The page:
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A Matter Of Casting And Cash


For actors everywhere, the name of the game is To Be Seen. In Hollywood, the game is particularly intense, especially when it comes to being seen by casting directors.

As one casting director put it: "If actors have to stand on their heads, deliver singing telegrams, deliver flowers, send you pictures with cookies or ask to park your car--they'll do anything to be seen by you."

And with 63,000 Los Angeles actors vying for the attention of about 150 casting directors in film and television here, the numbers alone give casting directors an inordinate amount of power. Sometimes that power is abused. The legendary actor/casting director tussle involved sex and the "casting couch." The '80s version concerns cash--actors paying to be seen by casting directors.

Nowadays, job-seeking actors can meet many Los Angeles-based casting directors at operations known as showcases--as long as they're willing to pay for it. At these sessions, actors pay the showcase operator (usually another actor) so that they may perform a short scene from a TV series, a play or a movie before a casting director, who is paid to attend.

The Screen Actors Guild (SAG) and many actors deplore such a practice as being exploitative of actors; the Casting Society of America (CSA), a national professional group of 185 casting directors, calls the practice educational.

But other actors say they pay for these showcases so that casting directors may see their work and, hopefully, call them in the future to audition for a role. Last year, approximately 10,000 job-seeking actors in Los Angeles paid more than $1 million at about 3,000 individual showcase sessions, according to estimations made by Calendar based upon weekly showcase schedules and interviews with showcase operators. An estimated $500,000 ended up in casting directors' hands.

One anonymous letter writer to a Hollywood trade newspaper suggested that showcases were not unlike "a job applicant putting $200 in an envelope, attaching it to his job application and passing it to the personnel director."

Many casting directors agree and shun fee-paying showcases. They said in interviews that they think it's unethical to take money from actors (although the money actually comes from a third party, the showcase operator). It's a job that casting directors are already paid by producers to do, they said.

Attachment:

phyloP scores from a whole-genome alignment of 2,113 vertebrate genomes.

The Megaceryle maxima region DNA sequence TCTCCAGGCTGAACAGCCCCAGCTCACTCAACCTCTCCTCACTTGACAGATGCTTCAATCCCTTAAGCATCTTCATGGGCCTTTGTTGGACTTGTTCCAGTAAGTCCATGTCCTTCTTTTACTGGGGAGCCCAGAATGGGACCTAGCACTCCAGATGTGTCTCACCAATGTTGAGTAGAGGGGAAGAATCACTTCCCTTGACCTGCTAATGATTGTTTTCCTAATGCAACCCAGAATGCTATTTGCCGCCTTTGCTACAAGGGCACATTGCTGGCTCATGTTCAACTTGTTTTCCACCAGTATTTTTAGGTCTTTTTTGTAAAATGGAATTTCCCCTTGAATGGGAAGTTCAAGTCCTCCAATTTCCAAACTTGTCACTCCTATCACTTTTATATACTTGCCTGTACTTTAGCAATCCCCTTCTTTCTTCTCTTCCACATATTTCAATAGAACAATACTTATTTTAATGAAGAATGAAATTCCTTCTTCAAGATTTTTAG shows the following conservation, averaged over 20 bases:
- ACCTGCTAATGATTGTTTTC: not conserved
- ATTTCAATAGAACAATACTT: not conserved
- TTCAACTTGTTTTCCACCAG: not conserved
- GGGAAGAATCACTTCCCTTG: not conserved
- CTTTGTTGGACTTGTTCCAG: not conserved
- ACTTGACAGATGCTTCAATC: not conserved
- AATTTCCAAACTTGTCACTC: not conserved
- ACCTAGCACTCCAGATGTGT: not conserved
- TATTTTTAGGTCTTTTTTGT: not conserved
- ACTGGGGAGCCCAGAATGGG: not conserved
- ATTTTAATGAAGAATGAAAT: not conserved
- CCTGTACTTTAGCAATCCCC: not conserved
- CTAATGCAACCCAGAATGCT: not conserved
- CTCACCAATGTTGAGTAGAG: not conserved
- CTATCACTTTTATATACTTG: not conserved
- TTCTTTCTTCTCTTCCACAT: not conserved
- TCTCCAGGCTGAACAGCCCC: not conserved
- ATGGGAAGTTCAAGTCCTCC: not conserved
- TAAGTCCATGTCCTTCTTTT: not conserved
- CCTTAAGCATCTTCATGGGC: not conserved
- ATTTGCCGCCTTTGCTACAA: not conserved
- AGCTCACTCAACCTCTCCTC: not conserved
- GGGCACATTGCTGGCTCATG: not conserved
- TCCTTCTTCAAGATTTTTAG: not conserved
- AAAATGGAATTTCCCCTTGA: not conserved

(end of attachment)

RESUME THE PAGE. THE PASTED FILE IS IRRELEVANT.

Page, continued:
However, the Casting Society of America has taken a more curious stand. Although the CSA has publicly postured itself as a leading force in responding to SAG's complaints about showcases, its officials have fought most attempts by the actors union to ban showcase payments to casting directors.

Calendar explored the issue of showcasing in interviews with more than 100 actors, agents, casting directors and guild officials.

Few individuals wanted their names used: actors, because they feared that being quoted--even innocuously--in this article would mean they would "never work again"; casting directors generally stayed anonymous because they feared alienating the powerful Casting Society of America. Talent agents demurred because their clients might lose work.

Calendar found:

SAG wanted to regulate, if not ban, fee-paying to casting directors at showcases and proposed as much during its contract negotiations last year with the Alliance of Motion Picture and Television Producers (AMPTP). Instead, SAG accepted a less stringent producers' counterproposal for regulating showcases--a proposal that had been drafted by CSA.

The Casting Society guidelines forbid casting directors to take money at showcases, but the CSA also changed the definition of the word showcase. CSA officials claim the word was a misnomer when used to describe the kind of event that paid casting directors $150 to $200 to attend--the primary target of SAG's efforts. CSA officials insisted that those showcases were, in fact, "classes" and casting directors were "teachers." Hence, their right to collect fees.

A second type of showcase, which paid casting directors only $50, was the only one affected by the ban on fees in the final contract. However, CSA members had already been boycotting the $50 showcases for a year prior to the contract negotiations.

Many actors, agents and even some CSA members regard the teaching designation as a sham, claiming the CSA invented it to prevent negative perceptions of casting directors within the industry and to protect their showcase earnings.

Some dissenting Casting Society members report they were told that any divisiveness on the issue would hamper the CSA's primary goal--to establish an Academy Award for casting.

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